Share Your Story
Advocacy begins with telling your story.
Stories compel an audience to feel, understand, and act.
Answer the questions on one of these tools to plan how you will tell your story:
Title-II specific stories | General advocacy stories
The above tools answer questions that create the story that decision-makers need to hear about the challenge you needed to overcome, the professional learning solution you implemented, and the impact – supported by data - it had in your community.
- Challenge: What is the problem or need in your school, district, or state that you seek to address?
- Solution: What have you already done to address this need?
- Impact: Most importantly, what was the result of these actions?
Data makes your story persuasive
As an educator, your story can have even more impact when you collect and share data that are most relevant to your context. Quality data includes:
- Test scores
- Participation rates
- Attendance records
- Survey data
- Demographic data about teachers and students
- Retention rates of teachers
- Qualitative data about engagement or efficacy
Identify the data you already collect that relates to the story you are telling. For example, if you are telling a story about how professional learning initiatives build the capacity of educators working with English learners, look for data that illustrate the need (e.g. gaps in student learning) as well as data that show the progress made as a result. Keep in mind that you do not need a lot of different types of data or large sample sizes – you need to zero in on the data points that illustrate the story.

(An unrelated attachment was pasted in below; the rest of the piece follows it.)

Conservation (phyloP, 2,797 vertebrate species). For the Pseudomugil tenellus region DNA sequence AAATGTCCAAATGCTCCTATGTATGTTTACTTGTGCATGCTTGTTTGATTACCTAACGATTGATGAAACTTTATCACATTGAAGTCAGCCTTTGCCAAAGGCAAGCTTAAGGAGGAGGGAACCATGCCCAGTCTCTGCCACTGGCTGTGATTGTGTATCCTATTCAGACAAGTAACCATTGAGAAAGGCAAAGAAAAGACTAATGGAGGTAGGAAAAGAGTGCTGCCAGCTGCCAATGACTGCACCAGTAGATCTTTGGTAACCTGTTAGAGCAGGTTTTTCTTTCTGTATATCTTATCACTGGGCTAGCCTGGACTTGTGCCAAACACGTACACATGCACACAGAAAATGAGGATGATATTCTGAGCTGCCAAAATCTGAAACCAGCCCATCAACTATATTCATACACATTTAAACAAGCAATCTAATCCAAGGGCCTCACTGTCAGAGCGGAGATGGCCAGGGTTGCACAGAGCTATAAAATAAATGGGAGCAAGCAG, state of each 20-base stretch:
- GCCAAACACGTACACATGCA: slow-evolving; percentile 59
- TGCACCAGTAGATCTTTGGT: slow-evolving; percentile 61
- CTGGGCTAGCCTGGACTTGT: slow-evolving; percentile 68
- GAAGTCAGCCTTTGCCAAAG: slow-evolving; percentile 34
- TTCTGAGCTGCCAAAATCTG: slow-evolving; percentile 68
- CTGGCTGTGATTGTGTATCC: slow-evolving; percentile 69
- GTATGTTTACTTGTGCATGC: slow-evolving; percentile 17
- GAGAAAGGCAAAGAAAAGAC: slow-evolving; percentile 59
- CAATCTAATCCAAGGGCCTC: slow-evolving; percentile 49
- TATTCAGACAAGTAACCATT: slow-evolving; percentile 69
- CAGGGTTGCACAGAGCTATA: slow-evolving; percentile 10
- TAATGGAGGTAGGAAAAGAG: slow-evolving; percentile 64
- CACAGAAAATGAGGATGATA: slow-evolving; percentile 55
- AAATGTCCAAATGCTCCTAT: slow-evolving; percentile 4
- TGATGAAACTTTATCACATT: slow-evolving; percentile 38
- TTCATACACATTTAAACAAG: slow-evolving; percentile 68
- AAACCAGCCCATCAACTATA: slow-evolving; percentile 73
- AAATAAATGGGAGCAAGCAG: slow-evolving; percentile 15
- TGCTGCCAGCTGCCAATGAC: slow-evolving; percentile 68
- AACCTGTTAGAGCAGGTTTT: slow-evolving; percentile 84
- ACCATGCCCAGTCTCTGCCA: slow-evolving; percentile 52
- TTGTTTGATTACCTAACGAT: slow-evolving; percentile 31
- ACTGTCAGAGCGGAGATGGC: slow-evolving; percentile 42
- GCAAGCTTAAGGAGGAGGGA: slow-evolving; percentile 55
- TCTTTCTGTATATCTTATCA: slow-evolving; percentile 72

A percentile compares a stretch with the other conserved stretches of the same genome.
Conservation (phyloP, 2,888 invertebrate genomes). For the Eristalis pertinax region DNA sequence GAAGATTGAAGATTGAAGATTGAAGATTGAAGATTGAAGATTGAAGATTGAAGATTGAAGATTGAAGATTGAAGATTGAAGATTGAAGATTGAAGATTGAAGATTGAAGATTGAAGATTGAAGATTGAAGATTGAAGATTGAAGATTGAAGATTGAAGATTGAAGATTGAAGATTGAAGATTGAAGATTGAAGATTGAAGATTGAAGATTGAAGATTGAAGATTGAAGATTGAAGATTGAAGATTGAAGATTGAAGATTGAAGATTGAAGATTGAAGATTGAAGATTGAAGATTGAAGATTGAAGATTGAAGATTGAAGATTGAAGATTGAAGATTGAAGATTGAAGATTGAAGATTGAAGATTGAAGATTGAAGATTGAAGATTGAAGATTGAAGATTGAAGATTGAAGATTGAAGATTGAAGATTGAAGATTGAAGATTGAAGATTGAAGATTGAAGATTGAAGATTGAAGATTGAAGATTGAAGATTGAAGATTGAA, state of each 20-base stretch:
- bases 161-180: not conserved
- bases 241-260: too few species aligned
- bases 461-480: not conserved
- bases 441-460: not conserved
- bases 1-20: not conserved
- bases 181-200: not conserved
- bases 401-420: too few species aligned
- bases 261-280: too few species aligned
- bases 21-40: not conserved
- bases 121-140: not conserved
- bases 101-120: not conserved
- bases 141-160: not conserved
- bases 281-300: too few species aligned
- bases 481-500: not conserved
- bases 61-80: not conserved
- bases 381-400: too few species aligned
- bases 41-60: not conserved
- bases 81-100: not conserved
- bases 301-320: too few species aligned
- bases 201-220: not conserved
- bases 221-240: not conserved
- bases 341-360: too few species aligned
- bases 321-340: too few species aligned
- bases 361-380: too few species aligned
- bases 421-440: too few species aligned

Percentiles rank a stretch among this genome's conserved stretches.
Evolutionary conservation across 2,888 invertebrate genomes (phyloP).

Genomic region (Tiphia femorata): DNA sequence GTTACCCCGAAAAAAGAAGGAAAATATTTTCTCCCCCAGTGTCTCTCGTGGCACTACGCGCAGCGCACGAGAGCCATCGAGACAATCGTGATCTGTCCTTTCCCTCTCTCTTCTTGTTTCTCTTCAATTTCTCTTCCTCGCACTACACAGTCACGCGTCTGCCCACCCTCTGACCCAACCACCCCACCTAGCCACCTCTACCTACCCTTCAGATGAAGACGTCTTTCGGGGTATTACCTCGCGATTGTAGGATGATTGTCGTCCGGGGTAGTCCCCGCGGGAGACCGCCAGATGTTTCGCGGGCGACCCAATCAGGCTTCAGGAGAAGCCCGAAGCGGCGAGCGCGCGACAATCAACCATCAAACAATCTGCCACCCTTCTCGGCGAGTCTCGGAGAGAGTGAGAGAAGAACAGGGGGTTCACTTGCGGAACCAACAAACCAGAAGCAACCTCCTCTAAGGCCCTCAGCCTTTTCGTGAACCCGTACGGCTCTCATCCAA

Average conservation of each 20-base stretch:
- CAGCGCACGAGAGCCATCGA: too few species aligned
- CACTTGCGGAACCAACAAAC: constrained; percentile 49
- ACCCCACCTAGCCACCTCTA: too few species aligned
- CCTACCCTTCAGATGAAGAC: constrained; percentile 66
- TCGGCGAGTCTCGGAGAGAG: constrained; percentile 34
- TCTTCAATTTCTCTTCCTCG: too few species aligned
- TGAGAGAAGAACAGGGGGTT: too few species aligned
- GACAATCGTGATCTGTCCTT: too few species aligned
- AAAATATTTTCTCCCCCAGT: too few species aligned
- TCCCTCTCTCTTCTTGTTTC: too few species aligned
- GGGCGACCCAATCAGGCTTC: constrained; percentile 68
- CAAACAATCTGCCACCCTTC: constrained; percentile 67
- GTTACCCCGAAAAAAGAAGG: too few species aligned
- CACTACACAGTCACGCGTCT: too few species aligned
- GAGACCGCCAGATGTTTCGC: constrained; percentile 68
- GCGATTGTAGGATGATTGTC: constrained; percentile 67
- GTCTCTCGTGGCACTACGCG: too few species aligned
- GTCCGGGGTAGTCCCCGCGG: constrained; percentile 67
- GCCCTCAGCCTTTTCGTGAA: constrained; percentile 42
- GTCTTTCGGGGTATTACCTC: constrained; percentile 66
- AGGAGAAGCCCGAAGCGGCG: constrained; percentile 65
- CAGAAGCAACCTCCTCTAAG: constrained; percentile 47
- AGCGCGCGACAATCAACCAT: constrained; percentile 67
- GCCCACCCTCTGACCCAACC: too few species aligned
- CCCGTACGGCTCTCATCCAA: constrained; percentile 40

Present your story data succinctly
Finally, it is important to take the time to present your data in a format that is clear and succinct. Your story needs to provide enough information to grab the reader’s attention while also being digestible and shareable. Keep your words brief and make the data prominent and easy to see at a glance. A table or simple chart is helpful if the data is telling a “before and after” story.